It’s now almost 30 days since the last blog post and we made some really good progress. If you haven’t kept up with us, then here’s a quick summary:
One of the core principles of ImageMonkey is: Keep it open and accessible for everybody - without the need to sign up. While this is great from the user experience point of view, it brings some serious problems with it:
How can we make sure the uploaded content doesn’t contain any sensitive material?
Manual content moderation is possible, but doesn’t scale. That’s why we are investing some time and energy into mechanisms which (hopefully) can assist us with content moderation. One of those mechanisms is a NSFW detection engine, which pre-classifies each uploaded image with a NSFW score. This for sure can’t replace manual content moderation entirely, but definitely could help us to identify problematic images early in the process.
We started our experiment with a handful more or less randomly selected P**rnhub and Youtube videos, which were split up in frames and fed to a neural net. With now 10k frames in each category (NSFW/SFW) we already get some pretty decent results. Of course it is still far away from being perfect and produces some false positives, but as an initial attempt I am pretty satisfied with the result. The whole thing is still in an alpha phase and was only trained on nudity, but if you want to give it a try: It’s available here.
The dataset statistics tab was completely reworked and now provides more detailed statistical insight into the dataset.
Important Info At ImageMonkey we are taking your privacy seriously, that means we do not store any personal information (like your IP address) in our database. Neither do we send your IP address to some external service to determine your geolocation. Instead, ImageMonkey uses a local geolocation database for the geolocation lookup.
Multi Validation Mode
Another feature that’s still in beta mode, but already available for try out, is the Multivalidation Mode. The Multivalidation Mode is inspired by that reddit comment and allows users to validate multiple images in one go. You can enable it in the validation tab by clicking ‘m’ on your keyboard.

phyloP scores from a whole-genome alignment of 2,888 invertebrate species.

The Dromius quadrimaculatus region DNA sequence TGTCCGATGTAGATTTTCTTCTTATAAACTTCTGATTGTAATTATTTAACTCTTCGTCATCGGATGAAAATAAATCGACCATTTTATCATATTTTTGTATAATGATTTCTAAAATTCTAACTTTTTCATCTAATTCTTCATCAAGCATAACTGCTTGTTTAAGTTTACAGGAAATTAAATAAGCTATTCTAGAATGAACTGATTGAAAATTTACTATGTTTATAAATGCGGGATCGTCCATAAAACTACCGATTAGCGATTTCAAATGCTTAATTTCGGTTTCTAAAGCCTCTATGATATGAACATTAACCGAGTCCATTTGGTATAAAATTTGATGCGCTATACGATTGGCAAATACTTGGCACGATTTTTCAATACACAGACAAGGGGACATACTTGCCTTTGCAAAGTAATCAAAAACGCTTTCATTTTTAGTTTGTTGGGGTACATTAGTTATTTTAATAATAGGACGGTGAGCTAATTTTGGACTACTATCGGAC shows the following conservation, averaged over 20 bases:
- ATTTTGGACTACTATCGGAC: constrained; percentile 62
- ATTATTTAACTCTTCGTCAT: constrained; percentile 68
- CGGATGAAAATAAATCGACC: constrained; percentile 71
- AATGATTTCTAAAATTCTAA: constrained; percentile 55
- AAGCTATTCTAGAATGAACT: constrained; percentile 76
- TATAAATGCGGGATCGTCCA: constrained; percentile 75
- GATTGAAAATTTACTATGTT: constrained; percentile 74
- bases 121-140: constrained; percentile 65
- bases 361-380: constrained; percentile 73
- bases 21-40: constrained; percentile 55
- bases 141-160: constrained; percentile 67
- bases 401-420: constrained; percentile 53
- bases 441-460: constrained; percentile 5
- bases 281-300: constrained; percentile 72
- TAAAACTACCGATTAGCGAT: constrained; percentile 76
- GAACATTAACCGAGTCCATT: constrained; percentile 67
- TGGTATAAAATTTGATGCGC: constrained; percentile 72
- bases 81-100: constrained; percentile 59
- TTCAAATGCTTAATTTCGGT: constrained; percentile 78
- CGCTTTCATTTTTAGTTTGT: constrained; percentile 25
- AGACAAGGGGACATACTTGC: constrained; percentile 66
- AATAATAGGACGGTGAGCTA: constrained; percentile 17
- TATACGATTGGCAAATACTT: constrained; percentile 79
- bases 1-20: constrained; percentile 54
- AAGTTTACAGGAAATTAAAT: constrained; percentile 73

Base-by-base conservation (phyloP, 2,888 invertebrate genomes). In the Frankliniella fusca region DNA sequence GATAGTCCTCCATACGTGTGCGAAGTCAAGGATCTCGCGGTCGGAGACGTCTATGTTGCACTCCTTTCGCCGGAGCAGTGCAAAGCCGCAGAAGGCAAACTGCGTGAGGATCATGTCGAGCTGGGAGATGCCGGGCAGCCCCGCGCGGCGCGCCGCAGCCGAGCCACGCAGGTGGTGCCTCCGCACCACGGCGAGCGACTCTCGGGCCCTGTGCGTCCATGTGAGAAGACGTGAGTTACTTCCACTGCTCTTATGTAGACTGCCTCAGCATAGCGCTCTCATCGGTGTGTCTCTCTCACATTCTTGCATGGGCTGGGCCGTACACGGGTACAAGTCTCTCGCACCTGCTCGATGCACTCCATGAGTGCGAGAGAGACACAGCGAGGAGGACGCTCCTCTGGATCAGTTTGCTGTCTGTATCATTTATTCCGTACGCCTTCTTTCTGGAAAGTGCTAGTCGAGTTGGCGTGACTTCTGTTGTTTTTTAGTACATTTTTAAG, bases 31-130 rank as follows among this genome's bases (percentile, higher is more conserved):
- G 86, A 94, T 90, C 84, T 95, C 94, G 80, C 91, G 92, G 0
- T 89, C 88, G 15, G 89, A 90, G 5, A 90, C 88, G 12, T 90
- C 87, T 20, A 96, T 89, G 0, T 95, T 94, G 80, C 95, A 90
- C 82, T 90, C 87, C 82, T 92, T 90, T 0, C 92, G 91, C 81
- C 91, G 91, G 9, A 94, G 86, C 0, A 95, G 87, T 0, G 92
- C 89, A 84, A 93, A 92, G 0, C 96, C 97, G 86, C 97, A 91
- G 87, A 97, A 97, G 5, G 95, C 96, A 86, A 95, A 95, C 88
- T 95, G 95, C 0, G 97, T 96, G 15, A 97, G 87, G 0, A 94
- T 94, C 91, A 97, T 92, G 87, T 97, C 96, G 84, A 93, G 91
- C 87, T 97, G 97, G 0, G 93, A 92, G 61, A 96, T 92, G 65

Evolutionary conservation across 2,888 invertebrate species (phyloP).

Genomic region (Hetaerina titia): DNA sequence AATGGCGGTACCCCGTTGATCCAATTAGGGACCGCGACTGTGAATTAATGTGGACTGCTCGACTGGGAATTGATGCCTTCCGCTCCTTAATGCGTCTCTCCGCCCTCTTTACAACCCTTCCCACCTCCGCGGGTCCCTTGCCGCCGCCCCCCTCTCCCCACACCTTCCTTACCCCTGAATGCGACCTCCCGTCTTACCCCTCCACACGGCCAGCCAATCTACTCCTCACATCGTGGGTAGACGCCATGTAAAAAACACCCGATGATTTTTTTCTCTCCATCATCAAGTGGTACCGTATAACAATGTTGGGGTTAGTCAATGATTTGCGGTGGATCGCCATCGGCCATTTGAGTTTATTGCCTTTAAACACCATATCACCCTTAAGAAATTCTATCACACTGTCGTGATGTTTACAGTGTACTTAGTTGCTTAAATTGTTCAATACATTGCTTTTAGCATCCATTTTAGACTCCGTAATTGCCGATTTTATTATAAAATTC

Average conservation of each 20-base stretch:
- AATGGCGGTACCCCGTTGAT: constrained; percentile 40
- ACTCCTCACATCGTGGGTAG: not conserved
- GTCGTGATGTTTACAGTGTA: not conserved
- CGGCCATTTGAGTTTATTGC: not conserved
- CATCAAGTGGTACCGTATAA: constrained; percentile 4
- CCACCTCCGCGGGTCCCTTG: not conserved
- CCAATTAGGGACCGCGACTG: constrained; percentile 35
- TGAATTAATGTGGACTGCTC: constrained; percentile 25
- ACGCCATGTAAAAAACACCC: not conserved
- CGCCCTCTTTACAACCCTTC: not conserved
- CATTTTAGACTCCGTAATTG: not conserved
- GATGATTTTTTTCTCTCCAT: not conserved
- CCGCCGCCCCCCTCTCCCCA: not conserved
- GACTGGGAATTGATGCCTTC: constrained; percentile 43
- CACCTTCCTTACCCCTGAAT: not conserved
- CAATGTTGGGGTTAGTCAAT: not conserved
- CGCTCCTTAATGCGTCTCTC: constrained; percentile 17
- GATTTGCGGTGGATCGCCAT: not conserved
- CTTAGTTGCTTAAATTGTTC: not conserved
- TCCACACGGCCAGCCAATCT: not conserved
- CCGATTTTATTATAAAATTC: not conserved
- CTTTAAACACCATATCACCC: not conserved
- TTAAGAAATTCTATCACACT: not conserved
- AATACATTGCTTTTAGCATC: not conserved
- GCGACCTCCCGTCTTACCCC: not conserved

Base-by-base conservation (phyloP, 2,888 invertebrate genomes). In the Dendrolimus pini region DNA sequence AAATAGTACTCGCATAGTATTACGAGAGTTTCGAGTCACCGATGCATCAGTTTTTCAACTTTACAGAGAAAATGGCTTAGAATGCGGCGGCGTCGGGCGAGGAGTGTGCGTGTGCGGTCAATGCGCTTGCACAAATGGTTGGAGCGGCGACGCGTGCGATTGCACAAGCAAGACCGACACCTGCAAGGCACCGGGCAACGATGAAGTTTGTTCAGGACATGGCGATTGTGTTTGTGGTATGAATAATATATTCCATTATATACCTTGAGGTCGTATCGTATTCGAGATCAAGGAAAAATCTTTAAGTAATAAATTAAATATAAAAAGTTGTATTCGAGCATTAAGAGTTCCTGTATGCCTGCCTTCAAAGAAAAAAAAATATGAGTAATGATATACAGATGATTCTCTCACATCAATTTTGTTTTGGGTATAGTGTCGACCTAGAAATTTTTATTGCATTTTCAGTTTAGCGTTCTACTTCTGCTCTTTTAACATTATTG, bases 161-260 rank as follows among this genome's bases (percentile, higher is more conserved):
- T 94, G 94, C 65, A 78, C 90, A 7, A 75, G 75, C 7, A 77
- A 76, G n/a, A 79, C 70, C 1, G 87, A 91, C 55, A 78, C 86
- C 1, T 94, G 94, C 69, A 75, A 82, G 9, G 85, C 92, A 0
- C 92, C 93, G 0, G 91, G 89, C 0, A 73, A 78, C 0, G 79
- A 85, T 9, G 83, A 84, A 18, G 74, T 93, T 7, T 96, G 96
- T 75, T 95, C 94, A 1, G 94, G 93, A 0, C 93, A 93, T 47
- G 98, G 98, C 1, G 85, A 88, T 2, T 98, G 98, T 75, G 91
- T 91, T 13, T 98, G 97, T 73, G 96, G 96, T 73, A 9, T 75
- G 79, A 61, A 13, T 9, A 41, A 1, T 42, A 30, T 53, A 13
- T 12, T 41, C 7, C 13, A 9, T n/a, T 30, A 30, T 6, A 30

Detecting malicious behavior
While a completely open and publicly modifiable dataset has it’s benefits, it also gives users the possibility to destroy the dataset’s quality by maliciously voting for the wrong label on purpose.We for sure can’t prevent that, but we can try to make it harder. For that reason a history table was introduced, which now keeps track of every single action that’s performed on the dataset and in which way it affected the dataset.
Together with a browser fingerprint we get some pretty good information about the image’s state and how it changes over time (e.q if an image transitions from being classified as an ‘apple’ to being ‘not an apple’ in a very short time, it could be an malicious attempt).
Important info We do not store any personal information (like your IP address or your browser version) of you. The only thing we are storing is an anonymized hash.
Possibility to choose a label on upload
Up to now it wasn’t possible to select a label other than the one that was randomly chosen by the system. As this was quite inflexible and resulted in users pressing the refresh button of their browsers until the desired label would eventually show up, we decided to change that behavior.
There are also some ongoing experiments and proof of concepts, which haven’t made it into an ImageMonkey release yet.
- Pre-annotation of video frames (based on background subtraction):
- Using the grabcut algorithm to select objects
- Validate an image each time you open a new browser tab
Want to contribute?
Once again, I would like to thank @dobkeratops for all the awesome ideas, the feedback and technical advice. Many thanks for your contribution!
As ImageMonkey and all it’s parts are completely OpenSource, every contribution is highly appreciated. In case you want to check it out, here are some links: